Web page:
Regardless of the maintenance indicator reading, the filter element should be changed after the first 150 hours of operation and again after each 2000 hours of operation. The element should be replaced when the annual lubricant change is made.

The procedure for renewing the filter element is outlined in the maintenance section of this manual. Spare elements should be kept in stock at the installation to facilitate regular replacement.

The procedure for change out of the lubricant is outlined in the maintenance section. Make-up for use between annual changes should also be kept in plant stock.

23

TROUBLE INVESTIGATION

COMPRESSOR FAILS TO START

1. If the main disconnect switch is closed and the "power on" light bulb is good but does not light up, the control voltage is probably not available. Check the transformer secondary for control voltage and check the fuse 1 FU for continuity. If the fuse is blown, check for the fault.

WARNING

Care must be exercised during any trouble shooting checks and/or adjustments because of the electrical hazards that are present when the electrical panel box is open.

The operation of the control circuits may be checked without the use of line voltage. For testing purposes, an auxiliary source of 110 volts A.C. can be used to operate the system.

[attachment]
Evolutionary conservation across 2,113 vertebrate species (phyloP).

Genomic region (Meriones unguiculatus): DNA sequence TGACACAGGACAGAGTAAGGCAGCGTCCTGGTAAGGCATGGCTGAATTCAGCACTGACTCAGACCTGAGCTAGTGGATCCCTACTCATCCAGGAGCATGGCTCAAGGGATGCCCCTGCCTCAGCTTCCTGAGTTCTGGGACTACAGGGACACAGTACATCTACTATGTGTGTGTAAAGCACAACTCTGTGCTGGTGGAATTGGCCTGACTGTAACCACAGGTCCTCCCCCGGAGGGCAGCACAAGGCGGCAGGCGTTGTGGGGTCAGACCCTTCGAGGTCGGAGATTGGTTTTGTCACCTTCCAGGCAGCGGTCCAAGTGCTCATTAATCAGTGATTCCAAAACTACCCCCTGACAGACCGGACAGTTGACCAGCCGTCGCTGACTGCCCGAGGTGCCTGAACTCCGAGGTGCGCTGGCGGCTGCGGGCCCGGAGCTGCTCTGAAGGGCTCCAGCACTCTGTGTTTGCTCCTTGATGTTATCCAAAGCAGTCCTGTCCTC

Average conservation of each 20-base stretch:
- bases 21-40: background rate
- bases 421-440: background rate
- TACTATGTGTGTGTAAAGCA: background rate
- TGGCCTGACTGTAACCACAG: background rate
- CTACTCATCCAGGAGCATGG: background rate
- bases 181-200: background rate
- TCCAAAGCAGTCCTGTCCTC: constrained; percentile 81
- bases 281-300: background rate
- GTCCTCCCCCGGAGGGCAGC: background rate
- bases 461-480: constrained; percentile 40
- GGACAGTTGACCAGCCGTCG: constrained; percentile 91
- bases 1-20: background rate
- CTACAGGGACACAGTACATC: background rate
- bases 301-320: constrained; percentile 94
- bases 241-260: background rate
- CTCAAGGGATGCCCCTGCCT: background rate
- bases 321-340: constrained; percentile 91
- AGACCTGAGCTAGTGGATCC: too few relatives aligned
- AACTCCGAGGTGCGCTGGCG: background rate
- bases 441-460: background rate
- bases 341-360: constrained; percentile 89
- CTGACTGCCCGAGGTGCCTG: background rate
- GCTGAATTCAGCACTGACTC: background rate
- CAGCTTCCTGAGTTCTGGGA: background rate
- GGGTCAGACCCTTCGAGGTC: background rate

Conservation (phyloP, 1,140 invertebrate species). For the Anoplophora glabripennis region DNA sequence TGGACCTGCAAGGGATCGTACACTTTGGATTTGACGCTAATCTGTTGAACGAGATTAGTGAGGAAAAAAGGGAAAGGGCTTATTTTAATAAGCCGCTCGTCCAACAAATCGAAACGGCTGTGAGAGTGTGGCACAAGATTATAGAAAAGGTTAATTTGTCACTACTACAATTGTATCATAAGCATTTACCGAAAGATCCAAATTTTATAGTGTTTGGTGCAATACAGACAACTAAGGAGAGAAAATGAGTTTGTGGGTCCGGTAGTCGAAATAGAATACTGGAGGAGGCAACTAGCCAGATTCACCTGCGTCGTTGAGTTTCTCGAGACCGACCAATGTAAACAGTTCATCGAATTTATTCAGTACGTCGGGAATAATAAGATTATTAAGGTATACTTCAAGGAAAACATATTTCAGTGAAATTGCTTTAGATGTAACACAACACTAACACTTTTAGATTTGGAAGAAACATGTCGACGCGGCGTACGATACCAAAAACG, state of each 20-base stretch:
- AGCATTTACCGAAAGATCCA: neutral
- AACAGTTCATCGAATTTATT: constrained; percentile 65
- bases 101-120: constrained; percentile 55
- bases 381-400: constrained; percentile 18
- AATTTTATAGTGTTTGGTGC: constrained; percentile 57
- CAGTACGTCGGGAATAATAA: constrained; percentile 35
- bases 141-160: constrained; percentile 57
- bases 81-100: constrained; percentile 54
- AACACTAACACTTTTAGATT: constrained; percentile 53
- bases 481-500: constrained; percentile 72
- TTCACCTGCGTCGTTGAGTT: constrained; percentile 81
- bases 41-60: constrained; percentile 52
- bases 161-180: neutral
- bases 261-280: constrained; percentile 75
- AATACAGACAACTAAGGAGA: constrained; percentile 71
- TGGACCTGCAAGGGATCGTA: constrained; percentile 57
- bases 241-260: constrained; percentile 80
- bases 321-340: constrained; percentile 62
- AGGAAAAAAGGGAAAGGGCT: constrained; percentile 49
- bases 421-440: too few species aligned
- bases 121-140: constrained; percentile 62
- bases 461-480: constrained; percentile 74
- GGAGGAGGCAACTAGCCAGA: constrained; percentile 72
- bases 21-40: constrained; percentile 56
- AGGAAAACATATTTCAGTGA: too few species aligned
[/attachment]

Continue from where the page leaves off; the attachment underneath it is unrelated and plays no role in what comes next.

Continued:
A. Remove wire leading from 1 FU to X1 on control power transformer.

B. Identify "Neutral" and "HOT" leads from auxiliary power source.

C. Connect "HOT" side to 1 FU where previous wire was removed.

D. Connect "Neutral" side to X3 or ground lug.

The control system can now be checked without the dangers of high line voltage.

2. If "power on" light (1 L n is lit and starter button is depressed, check the voltage across the hour meter terminals (T85) and (T88). If full control voltage exists across the hour meter, the trouble is in the motor starter. If full voltage does not exist across the hour meter, check the protective control circuit from (TB1) to (T85) for an open temperature switch, an open overload relay, an open "stop" push button or a defective control module (ACM).

24

COMPRESSOR FAILS TO DELIVER RATED CAPACITY

A fouled inlet air-filter will reduce the actual weight flow of air which will show up as reduced capacity of the compressor. The filter erement should be changed when the Pressure Drop Indicator shows operation in the RED area. (See Figure 20).

COMPRESSOR WILL NOT BUILD UP RATED PRESSURE

The air demand may be too high. Check for plant air leaks or open service valves.

The pressure switch (1 PS) may be set too low. Check the pressure setting when the unit is operating in "Normal", and the On line-Off line control mode. If the pressure setting is increased, it must not be set higher than the upper set point pressure listed on the compressor Data Plate.

A faulty adjustment of the capacity regulation system could cause modulation of capacity at incorrect pressures.

COMPRESSOR OVERTEMPERA· TURE SHUTDOWN

Insufficient lubricant being circulated.

Check lubricant level in receiver sump.

Insufficient cooling of lubricant. Insufficient cooling can be caused by fouled coolers, usually external fouling on air cooled units, and tubeside fouling on water cooled units.